When I took on the leadership role as Executive Director for the UAS Cluster Initiative (UASCI), the senior executive team at our parent company, Development Capital Networks (DCN), asked me to walk them through some of my key priorities during the first 90 days. My response was simple: "listen….and then listen some more." I have now spent the last six weeks visiting with and listening to some of the smartest and most "aerospace-informed" folks Oklahoma has to offer.
This summary reflection aims to let each idea I heard share its own truth and act as an informing mechanism for any future conversations and strategic planning sessions. The goal is to cross pollinate the many outlooks, hopes and aspirations of a broad representation of industry silos. Successful unmanned aviation ecosystem building is a massively complex and rewarding venture requiring engagement, collaboration and commitment from all interested parties. No one gets a free pass.
My hope is that this summary helps to catalyze UASCI's vision of an Oklahoma centric ecosystem made up of industry specific thought leaders, angel investors, manufacturers and public partnerships, focused on making Oklahoma a world class destination for all things Unmanned Aviation and Advanced Air Mobility.
Entrepreneurs and private industry understand that any successful ecosystem, ripe to grow both current and new business in Unmanned Aerial Systems (UAS) and Advanced Air Mobility (AAM), must be driven by market opportunities. In his book "Start Up Communities" Brad Feld talks about the different roles individuals and organizations play in building an entrepreneurial ecosystem. He mentions one of the biggest mistakes communities often make is they assign these roles of leadership to organizations or individuals un-equipped to carry out that mission.
While meeting with these current and former company executives it became apparent that in a complex and rapidly changing technological environment like emerging aviation technology, they are the ones that possess the agility and deep market understanding needed to lead new business development.
In order to lead, industry needs an appropriate level of influence and community voice. I heard from multiple sources that they feel a bit under represented during high level industry discussions at the state level, but that they understood the paradox was often due to a lack of coordinated industry engagement. Simply put, business owners want to be engaged in policy discussions but are busy running their businesses, and so time outside that specific endeavor is extremely valuable and protected.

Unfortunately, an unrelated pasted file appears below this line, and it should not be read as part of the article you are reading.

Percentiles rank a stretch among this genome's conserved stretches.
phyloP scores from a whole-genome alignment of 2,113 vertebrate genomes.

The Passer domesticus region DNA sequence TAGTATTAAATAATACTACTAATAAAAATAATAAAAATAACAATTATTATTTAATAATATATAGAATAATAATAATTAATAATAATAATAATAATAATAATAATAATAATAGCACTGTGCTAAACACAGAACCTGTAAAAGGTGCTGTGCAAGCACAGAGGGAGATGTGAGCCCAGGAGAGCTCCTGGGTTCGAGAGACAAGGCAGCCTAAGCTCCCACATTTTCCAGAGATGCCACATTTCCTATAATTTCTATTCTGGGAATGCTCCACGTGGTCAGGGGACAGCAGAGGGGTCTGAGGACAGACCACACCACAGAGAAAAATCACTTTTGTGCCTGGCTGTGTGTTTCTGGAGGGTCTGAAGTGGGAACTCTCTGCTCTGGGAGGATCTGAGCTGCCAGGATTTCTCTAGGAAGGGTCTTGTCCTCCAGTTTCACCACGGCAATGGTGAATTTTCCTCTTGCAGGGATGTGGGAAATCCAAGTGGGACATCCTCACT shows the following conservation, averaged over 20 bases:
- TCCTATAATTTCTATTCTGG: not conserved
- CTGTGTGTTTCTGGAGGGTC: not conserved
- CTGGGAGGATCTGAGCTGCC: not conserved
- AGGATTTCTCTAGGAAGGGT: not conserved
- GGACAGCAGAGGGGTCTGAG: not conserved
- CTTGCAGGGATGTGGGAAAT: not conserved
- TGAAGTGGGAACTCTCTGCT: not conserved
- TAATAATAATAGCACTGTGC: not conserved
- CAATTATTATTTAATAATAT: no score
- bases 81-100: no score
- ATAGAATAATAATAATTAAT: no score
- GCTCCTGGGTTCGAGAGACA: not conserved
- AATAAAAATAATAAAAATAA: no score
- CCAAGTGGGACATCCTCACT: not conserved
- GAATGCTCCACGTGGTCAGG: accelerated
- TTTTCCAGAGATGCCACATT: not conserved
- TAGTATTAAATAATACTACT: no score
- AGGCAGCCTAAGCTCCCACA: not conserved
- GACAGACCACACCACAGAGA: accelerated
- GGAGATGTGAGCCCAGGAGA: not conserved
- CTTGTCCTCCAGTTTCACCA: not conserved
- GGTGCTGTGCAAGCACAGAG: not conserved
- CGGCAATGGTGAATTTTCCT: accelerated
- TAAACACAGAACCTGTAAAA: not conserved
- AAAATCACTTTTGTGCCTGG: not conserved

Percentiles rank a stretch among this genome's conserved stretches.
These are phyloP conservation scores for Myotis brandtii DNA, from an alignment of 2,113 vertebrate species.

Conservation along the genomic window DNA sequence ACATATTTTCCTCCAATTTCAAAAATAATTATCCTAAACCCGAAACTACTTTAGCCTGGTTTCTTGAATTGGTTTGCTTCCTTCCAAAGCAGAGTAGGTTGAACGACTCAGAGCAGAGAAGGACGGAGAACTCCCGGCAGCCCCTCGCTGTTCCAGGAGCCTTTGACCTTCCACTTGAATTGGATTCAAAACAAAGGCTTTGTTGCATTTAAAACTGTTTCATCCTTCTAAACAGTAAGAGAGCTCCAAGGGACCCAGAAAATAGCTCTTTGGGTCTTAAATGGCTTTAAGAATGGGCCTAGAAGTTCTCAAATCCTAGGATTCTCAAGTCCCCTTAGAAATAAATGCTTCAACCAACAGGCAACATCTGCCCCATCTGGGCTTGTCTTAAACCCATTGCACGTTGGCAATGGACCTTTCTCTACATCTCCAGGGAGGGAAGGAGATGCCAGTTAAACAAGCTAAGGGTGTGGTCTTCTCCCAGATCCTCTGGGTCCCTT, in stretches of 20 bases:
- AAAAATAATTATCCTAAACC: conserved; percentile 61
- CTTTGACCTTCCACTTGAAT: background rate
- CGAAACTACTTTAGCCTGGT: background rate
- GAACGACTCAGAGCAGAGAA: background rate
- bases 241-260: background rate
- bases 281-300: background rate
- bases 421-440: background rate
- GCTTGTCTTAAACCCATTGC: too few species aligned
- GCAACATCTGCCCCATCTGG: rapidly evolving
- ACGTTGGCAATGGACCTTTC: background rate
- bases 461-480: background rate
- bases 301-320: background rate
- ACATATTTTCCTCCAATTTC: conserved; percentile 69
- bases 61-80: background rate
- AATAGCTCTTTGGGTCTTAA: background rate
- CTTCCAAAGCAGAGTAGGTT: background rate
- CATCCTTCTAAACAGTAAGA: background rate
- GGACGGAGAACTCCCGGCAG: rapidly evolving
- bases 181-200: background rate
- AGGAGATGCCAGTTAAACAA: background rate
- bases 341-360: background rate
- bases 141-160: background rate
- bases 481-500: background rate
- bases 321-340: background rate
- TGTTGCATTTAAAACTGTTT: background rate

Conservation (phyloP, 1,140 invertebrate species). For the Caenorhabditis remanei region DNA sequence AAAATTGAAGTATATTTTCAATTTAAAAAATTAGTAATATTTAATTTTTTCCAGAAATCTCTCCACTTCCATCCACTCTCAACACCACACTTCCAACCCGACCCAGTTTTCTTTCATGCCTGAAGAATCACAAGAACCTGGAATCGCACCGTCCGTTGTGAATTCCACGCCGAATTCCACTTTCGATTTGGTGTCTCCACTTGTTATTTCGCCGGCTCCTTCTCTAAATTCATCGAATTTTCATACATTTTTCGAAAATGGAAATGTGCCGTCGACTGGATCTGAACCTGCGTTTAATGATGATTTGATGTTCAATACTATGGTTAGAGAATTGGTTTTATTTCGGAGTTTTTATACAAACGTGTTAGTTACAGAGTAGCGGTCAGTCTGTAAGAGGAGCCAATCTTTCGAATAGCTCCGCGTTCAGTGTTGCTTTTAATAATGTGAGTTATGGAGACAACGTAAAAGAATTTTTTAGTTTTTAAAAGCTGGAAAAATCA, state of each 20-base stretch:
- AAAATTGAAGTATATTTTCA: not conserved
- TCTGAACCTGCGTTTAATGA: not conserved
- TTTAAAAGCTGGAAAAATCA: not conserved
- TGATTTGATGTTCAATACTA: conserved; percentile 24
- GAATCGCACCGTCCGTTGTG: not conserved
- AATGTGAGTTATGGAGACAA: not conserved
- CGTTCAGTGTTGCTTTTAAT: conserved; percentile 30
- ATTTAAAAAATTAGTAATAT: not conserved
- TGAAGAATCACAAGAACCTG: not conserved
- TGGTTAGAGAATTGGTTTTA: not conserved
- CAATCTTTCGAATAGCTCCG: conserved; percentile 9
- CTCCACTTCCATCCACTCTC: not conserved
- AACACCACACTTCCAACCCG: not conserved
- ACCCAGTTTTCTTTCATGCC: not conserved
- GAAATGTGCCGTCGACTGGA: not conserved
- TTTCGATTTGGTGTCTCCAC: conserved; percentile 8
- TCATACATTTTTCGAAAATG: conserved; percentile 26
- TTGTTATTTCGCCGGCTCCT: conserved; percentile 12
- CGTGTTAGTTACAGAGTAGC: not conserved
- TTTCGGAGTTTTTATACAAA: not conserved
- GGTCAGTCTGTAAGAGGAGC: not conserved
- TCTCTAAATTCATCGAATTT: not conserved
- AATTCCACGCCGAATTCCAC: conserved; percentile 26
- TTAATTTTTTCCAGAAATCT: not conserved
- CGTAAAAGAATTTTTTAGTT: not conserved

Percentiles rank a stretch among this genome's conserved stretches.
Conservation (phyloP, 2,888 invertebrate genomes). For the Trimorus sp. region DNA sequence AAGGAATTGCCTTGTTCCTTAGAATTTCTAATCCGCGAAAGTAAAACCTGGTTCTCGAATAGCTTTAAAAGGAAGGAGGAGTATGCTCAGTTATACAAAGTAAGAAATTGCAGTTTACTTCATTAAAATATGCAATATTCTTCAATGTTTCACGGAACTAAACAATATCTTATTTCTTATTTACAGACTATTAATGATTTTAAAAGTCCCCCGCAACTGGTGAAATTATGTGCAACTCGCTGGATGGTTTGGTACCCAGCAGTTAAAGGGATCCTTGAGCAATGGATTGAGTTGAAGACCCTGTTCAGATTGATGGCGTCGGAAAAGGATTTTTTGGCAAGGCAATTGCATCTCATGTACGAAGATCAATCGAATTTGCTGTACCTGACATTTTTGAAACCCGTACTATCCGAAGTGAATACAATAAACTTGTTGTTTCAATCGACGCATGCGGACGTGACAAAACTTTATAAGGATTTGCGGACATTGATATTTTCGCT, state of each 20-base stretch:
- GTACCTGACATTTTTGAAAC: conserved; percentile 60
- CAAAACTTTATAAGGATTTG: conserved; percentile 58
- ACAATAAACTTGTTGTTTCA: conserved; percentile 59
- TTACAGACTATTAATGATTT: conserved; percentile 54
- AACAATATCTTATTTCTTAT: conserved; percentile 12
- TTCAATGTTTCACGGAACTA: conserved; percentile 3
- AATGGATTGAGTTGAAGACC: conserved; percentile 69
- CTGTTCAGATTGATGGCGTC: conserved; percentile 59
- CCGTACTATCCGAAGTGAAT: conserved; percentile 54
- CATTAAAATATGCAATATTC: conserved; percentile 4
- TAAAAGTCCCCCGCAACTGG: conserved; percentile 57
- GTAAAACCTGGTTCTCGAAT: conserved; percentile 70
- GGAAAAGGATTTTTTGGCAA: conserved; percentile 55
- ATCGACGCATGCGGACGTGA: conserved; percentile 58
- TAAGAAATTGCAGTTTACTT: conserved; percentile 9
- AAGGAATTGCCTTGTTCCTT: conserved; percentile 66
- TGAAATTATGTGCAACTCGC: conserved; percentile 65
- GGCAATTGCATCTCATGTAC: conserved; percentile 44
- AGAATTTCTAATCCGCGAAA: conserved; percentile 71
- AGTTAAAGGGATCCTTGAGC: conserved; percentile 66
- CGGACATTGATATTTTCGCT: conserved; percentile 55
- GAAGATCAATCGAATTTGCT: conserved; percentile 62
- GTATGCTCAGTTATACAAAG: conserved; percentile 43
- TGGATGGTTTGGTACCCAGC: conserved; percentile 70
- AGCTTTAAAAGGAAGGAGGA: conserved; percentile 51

In conversations with our tribal partners, it's clear there is a lot of excitement and energy around UAS and AAM and they see the new business and entrepreneurial opportunities. Major investments of time and money have been expended in order to establish themselves as "first movers." A vast array of federal grants has also created numerous funding opportunities. UAS and AAM testing facilities and infrastructure are the early primary focus and there is no shortage of private industry demand ready and willing to partner during both prototype and beyond visual line of site (BVLOS) testing.
Developing a sustainable business model for both UAS and AAM is a key area of concern. FAA regulatory timing and public acceptance are complex unknowns that make creating reliable and specific business investment decisions feel a bit speculative. Unlike the traditional aviation industry, companies developing these early-stage autonomous technologies are not revenue producing which means they require upfront investment in order to form a workable partnership. Tribes are still working out the risk reward calculus, which requires an understanding the market.
Even in the midst of a pandemic, 2020 saw nearly 1.3 billion dollars in private industry investment in the advanced air mobility market alone. According to McKinsey, the 2021 number was $7 billion of new investment. I think this reflects that investors recognize both the disruptiveness of UAS and AAM, and the size of the market. During my conversations with folks who live in this world I heard some interesting things:
- Even though many of these companies and technologies appear "new" to the average person, most of this work has been going on for a decade or longer.